Prioritising animal health issues in Indonesia and beyond

23 November 2022
Supriani feeds fodder to her cattle inside the communal cattle shed in Karang Kendal hamlet

A recently launched ACIAR-funded project in Indonesia will trial a global framework to assess the societal impact of livestock diseases to inform future animal health investments. 

Led by the CSIRO, the research will utilise the Global Burden of Animal Diseases (GBADs) framework to improve the prioritisation of resource allocation for animal health, centred on the needs of smallholder farmers.

The test case will set a precedent for how other countries can use the framework to understand the overall societal cost of livestock diseases.

CSIRO will collaborate closely with Indonesia's National Research and Innovation Agency (BRIN) to generate knowledge on livestock population, biomass, and economic value to Indonesia to facilitate policy and national investment decisions.

ACIAR Research Program Manager, Livestock Systems, Dr Anna Okello said the work in Indonesia would provide a road map of the approach needed to deliver GBADs around the world.

'Poor animal health significantly impacts the livelihoods and wellbeing of smallholder farmers around the world,' Dr Okello said.

'GBADs is about helping governments identify the animal health challenges that will have the most significant impact on producers' livelihoods.'

‘Better understanding and coordination of animal health investments are critical to support decision-making and achieve a One Health vision,’ Dr Okello added.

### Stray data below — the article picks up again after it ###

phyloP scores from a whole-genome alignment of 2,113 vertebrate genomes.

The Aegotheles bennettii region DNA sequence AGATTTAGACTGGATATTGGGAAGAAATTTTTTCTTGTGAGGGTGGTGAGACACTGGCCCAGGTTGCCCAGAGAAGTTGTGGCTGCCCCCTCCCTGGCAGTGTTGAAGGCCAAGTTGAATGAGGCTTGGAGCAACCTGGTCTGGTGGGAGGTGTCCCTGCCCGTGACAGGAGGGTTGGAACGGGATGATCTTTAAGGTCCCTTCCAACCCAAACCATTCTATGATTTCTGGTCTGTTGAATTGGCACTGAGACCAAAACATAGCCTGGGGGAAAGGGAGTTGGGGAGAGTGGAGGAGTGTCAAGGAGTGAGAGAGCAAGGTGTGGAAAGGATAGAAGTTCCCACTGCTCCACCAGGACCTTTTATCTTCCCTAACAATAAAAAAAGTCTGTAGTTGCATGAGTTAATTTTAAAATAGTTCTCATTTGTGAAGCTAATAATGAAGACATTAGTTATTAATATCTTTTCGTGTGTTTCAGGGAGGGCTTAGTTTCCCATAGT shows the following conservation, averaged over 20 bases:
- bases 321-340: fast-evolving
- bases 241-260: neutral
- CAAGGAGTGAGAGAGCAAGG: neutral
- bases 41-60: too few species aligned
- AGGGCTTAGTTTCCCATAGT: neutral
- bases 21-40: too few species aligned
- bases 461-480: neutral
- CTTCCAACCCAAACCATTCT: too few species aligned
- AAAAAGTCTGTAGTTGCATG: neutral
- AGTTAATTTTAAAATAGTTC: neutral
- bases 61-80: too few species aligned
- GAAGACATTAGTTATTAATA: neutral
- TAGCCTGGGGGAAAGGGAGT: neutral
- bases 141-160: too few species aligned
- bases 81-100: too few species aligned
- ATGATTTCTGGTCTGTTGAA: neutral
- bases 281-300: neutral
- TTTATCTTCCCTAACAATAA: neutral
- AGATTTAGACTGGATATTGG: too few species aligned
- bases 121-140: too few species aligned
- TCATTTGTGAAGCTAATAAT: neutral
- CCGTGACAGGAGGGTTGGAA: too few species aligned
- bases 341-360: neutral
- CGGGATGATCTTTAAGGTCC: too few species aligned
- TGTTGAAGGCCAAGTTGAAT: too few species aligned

‘The combination of expertise between Australia and Indonesia will set up protocols which can then be used to deliver improvements in animal health management around the world.’

CSIRO project leader Dr Dianne Mayberry said the research work was pivotal given the inconsistency of assessing the impact of livestock diseases worldwide.

‘We want to be able to quantify the losses and attribute them consistently, and this will be an outcome from the methods developed through the GBAD program,’ Dr Mayberry said.

‘At the end of the project, we want to be able to attribute those animal losses to causes, whether that is nutrient deficiency or management or infection with diseases or perhaps even an unknown cause.’

Dr Mayberry said it was important to note that not all losses were economic, with social impacts from animal health concerns.

‘We hope to provide recommendations on improved data collection, showing that this data can give a more accurate picture of animal health and its impacts.’

Dr NLP Indi Dharmayanti is the project leader in Indonesia and said the case study would look at 3 different production systems: poultry production in West Java, beef cattle production in East Java and pig production in East Nusa Tenggara.

‘The case study will encourage local ownership and input into the development of the GBADs framework in Indonesia,’ Dr Dharmayanti said.

‘It will collate datasets and generate improved knowledge of livestock population, biomass and economic value to Indonesia to facilitate policy and national investment decisions under the GBADs framework.

‘It will also estimate the animal health loss envelope for specified livestock production systems in Indonesia with methodological input from GBADs workstreams.

‘Finally, it will develop capacity for animal health economics through collaboration with other countries implementing the GBADs framework at the same time.’

Dr Dharmayanti said many potentially co-existing factors contribute to production losses, including disease, poor animal husbandry, ineffective breeding management, inadequate nutrition, inappropriate housing, and genetics.

‘We will identify the causes of production losses in these systems, including specific animal health syndromes and diseases,’ she said.

The new project, ‘Global Burden of Animal Disease Initiative: Indonesia Case Study’, is scheduled to run through to 2024. Learn more via the ACIAR website.